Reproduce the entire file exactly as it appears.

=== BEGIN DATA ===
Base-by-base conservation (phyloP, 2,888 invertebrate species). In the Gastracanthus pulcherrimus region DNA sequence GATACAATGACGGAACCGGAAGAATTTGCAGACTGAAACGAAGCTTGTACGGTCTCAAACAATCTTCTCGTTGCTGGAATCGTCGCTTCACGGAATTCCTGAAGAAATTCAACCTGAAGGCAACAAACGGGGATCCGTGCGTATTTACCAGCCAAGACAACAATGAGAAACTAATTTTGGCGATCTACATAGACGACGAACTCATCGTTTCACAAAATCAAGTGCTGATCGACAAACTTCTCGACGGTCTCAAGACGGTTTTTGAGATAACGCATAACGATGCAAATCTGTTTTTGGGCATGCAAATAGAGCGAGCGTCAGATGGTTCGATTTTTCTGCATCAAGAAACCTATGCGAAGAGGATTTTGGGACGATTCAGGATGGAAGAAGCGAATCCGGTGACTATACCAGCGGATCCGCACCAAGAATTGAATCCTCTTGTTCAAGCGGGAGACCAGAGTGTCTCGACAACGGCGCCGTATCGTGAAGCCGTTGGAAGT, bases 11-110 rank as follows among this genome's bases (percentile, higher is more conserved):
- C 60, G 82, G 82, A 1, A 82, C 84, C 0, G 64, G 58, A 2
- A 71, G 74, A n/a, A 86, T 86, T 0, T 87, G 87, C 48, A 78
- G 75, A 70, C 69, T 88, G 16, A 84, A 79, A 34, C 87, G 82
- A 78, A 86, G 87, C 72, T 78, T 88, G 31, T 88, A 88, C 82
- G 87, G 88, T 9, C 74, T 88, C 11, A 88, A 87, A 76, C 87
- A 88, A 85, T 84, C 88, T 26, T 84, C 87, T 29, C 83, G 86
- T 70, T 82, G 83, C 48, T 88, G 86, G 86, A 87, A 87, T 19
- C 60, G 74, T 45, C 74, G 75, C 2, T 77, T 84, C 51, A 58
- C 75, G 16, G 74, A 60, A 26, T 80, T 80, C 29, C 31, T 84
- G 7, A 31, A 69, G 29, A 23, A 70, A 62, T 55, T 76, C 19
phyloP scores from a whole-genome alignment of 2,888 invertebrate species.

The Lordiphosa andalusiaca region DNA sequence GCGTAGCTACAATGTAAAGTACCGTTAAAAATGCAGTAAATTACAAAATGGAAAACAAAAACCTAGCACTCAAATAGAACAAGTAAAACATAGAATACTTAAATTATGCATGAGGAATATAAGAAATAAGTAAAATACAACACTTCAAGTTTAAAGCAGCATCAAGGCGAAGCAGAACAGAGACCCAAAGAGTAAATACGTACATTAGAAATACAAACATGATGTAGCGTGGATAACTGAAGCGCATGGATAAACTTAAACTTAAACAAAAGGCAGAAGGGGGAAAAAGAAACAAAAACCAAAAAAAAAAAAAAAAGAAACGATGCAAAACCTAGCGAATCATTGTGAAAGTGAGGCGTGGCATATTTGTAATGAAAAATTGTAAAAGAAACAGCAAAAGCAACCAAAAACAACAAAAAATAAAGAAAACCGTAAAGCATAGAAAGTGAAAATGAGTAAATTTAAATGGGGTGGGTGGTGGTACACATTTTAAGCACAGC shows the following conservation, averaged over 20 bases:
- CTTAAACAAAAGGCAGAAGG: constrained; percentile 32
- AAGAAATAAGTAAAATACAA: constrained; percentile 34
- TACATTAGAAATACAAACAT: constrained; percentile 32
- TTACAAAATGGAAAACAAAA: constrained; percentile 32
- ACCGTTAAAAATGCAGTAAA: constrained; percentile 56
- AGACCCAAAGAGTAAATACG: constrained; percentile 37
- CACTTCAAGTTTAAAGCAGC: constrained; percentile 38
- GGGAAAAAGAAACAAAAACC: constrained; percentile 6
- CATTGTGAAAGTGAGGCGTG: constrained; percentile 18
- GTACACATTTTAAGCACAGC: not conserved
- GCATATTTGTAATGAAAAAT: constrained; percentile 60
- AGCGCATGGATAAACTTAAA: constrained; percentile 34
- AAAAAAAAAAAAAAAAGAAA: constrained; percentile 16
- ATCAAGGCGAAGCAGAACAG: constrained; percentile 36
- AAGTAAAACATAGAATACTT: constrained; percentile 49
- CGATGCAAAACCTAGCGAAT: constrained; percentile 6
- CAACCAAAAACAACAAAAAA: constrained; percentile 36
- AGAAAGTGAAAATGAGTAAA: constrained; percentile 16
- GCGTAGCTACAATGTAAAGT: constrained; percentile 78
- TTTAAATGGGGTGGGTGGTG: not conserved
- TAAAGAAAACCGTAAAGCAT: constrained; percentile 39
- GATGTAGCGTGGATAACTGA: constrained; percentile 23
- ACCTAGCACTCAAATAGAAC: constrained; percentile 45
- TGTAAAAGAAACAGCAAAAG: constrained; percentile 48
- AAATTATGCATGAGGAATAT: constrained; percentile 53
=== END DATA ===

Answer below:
Base-by-base conservation (phyloP, 2,888 invertebrate species). In the Gastracanthus pulcherrimus region DNA sequence GATACAATGACGGAACCGGAAGAATTTGCAGACTGAAACGAAGCTTGTACGGTCTCAAACAATCTTCTCGTTGCTGGAATCGTCGCTTCACGGAATTCCTGAAGAAATTCAACCTGAAGGCAACAAACGGGGATCCGTGCGTATTTACCAGCCAAGACAACAATGAGAAACTAATTTTGGCGATCTACATAGACGACGAACTCATCGTTTCACAAAATCAAGTGCTGATCGACAAACTTCTCGACGGTCTCAAGACGGTTTTTGAGATAACGCATAACGATGCAAATCTGTTTTTGGGCATGCAAATAGAGCGAGCGTCAGATGGTTCGATTTTTCTGCATCAAGAAACCTATGCGAAGAGGATTTTGGGACGATTCAGGATGGAAGAAGCGAATCCGGTGACTATACCAGCGGATCCGCACCAAGAATTGAATCCTCTTGTTCAAGCGGGAGACCAGAGTGTCTCGACAACGGCGCCGTATCGTGAAGCCGTTGGAAGT, bases 11-110 rank as follows among this genome's bases (percentile, higher is more conserved):
- C 60, G 82, G 82, A 1, A 82, C 84, C 0, G 64, G 58, A 2
- A 71, G 74, A n/a, A 86, T 86, T 0, T 87, G 87, C 48, A 78
- G 75, A 70, C 69, T 88, G 16, A 84, A 79, A 34, C 87, G 82
- A 78, A 86, G 87, C 72, T 78, T 88, G 31, T 88, A 88, C 82
- G 87, G 88, T 9, C 74, T 88, C 11, A 88, A 87, A 76, C 87
- A 88, A 85, T 84, C 88, T 26, T 84, C 87, T 29, C 83, G 86
- T 70, T 82, G 83, C 48, T 88, G 86, G 86, A 87, A 87, T 19
- C 60, G 74, T 45, C 74, G 75, C 2, T 77, T 84, C 51, A 58
- C 75, G 16, G 74, A 60, A 26, T 80, T 80, C 29, C 31, T 84
- G 7, A 31, A 69, G 29, A 23, A 70, A 62, T 55, T 76, C 19
phyloP scores from a whole-genome alignment of 2,888 invertebrate species.

The Lordiphosa andalusiaca region DNA sequence GCGTAGCTACAATGTAAAGTACCGTTAAAAATGCAGTAAATTACAAAATGGAAAACAAAAACCTAGCACTCAAATAGAACAAGTAAAACATAGAATACTTAAATTATGCATGAGGAATATAAGAAATAAGTAAAATACAACACTTCAAGTTTAAAGCAGCATCAAGGCGAAGCAGAACAGAGACCCAAAGAGTAAATACGTACATTAGAAATACAAACATGATGTAGCGTGGATAACTGAAGCGCATGGATAAACTTAAACTTAAACAAAAGGCAGAAGGGGGAAAAAGAAACAAAAACCAAAAAAAAAAAAAAAAGAAACGATGCAAAACCTAGCGAATCATTGTGAAAGTGAGGCGTGGCATATTTGTAATGAAAAATTGTAAAAGAAACAGCAAAAGCAACCAAAAACAACAAAAAATAAAGAAAACCGTAAAGCATAGAAAGTGAAAATGAGTAAATTTAAATGGGGTGGGTGGTGGTACACATTTTAAGCACAGC shows the following conservation, averaged over 20 bases:
- CTTAAACAAAAGGCAGAAGG: constrained; percentile 32
- AAGAAATAAGTAAAATACAA: constrained; percentile 34
- TACATTAGAAATACAAACAT: constrained; percentile 32
- TTACAAAATGGAAAACAAAA: constrained; percentile 32
- ACCGTTAAAAATGCAGTAAA: constrained; percentile 56
- AGACCCAAAGAGTAAATACG: constrained; percentile 37
- CACTTCAAGTTTAAAGCAGC: constrained; percentile 38
- GGGAAAAAGAAACAAAAACC: constrained; percentile 6
- CATTGTGAAAGTGAGGCGTG: constrained; percentile 18
- GTACACATTTTAAGCACAGC: not conserved
- GCATATTTGTAATGAAAAAT: constrained; percentile 60
- AGCGCATGGATAAACTTAAA: constrained; percentile 34
- AAAAAAAAAAAAAAAAGAAA: constrained; percentile 16
- ATCAAGGCGAAGCAGAACAG: constrained; percentile 36
- AAGTAAAACATAGAATACTT: constrained; percentile 49
- CGATGCAAAACCTAGCGAAT: constrained; percentile 6
- CAACCAAAAACAACAAAAAA: constrained; percentile 36
- AGAAAGTGAAAATGAGTAAA: constrained; percentile 16
- GCGTAGCTACAATGTAAAGT: constrained; percentile 78
- TTTAAATGGGGTGGGTGGTG: not conserved
- TAAAGAAAACCGTAAAGCAT: constrained; percentile 39
- GATGTAGCGTGGATAACTGA: constrained; percentile 23
- ACCTAGCACTCAAATAGAAC: constrained; percentile 45
- TGTAAAAGAAACAGCAAAAG: constrained; percentile 48
- AAATTATGCATGAGGAATAT: constrained; percentile 53